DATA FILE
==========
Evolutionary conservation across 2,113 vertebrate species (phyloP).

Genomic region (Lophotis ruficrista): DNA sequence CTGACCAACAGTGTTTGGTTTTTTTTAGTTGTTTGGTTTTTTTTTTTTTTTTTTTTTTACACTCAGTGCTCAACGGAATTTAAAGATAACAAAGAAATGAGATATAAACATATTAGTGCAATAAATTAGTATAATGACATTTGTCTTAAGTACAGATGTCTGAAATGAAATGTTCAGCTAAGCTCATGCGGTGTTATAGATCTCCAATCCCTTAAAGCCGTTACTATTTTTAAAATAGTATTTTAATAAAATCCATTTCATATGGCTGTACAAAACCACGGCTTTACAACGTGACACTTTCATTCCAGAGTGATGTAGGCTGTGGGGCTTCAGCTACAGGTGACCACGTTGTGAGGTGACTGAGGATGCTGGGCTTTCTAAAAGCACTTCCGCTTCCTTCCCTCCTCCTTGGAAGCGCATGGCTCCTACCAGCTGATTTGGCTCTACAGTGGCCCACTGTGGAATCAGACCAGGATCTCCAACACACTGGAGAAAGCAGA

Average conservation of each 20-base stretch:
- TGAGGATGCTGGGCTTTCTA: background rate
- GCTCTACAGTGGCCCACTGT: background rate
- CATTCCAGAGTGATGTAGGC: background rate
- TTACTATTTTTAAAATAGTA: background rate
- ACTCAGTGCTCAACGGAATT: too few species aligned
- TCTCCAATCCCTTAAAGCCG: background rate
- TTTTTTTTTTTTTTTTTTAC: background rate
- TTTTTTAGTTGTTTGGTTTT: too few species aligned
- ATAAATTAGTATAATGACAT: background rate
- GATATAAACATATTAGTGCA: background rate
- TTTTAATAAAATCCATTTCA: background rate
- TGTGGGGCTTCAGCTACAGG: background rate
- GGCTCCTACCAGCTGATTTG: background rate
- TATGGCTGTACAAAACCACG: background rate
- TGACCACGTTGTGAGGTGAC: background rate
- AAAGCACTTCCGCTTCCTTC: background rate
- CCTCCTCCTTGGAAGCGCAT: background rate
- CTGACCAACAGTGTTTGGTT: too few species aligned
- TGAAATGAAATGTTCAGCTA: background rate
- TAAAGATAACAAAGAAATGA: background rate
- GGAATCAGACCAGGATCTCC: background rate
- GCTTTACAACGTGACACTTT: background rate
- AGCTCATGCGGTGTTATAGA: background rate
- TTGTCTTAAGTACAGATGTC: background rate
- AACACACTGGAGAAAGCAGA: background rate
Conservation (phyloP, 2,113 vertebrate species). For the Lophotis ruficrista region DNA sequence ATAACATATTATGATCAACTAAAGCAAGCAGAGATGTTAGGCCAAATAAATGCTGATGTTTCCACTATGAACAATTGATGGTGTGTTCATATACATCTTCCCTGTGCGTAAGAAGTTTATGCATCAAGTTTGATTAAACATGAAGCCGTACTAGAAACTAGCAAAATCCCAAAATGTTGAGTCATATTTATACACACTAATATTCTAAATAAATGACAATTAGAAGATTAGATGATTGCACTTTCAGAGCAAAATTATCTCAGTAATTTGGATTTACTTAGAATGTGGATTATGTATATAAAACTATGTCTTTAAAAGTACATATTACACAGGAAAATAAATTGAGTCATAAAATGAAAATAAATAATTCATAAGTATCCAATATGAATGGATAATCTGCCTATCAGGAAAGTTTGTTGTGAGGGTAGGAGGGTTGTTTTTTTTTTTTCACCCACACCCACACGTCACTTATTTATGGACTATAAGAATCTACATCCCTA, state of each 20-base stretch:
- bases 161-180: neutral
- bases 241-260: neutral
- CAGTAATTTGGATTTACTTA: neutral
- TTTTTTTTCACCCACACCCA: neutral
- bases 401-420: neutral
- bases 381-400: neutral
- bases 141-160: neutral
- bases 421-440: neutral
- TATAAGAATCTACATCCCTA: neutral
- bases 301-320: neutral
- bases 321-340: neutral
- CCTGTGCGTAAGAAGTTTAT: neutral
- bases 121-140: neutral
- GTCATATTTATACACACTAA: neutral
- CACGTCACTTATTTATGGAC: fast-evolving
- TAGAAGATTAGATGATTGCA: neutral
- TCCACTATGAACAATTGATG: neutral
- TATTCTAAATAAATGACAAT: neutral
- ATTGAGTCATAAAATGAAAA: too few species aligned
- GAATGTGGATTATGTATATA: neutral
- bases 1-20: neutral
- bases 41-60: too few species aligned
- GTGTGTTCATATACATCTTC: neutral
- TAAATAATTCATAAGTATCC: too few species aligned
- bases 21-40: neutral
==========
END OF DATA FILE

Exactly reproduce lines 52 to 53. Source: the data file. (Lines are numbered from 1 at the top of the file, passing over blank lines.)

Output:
- GTGTGTTCATATACATCTTC: neutral
- TAAATAATTCATAAGTATCC: too few species aligned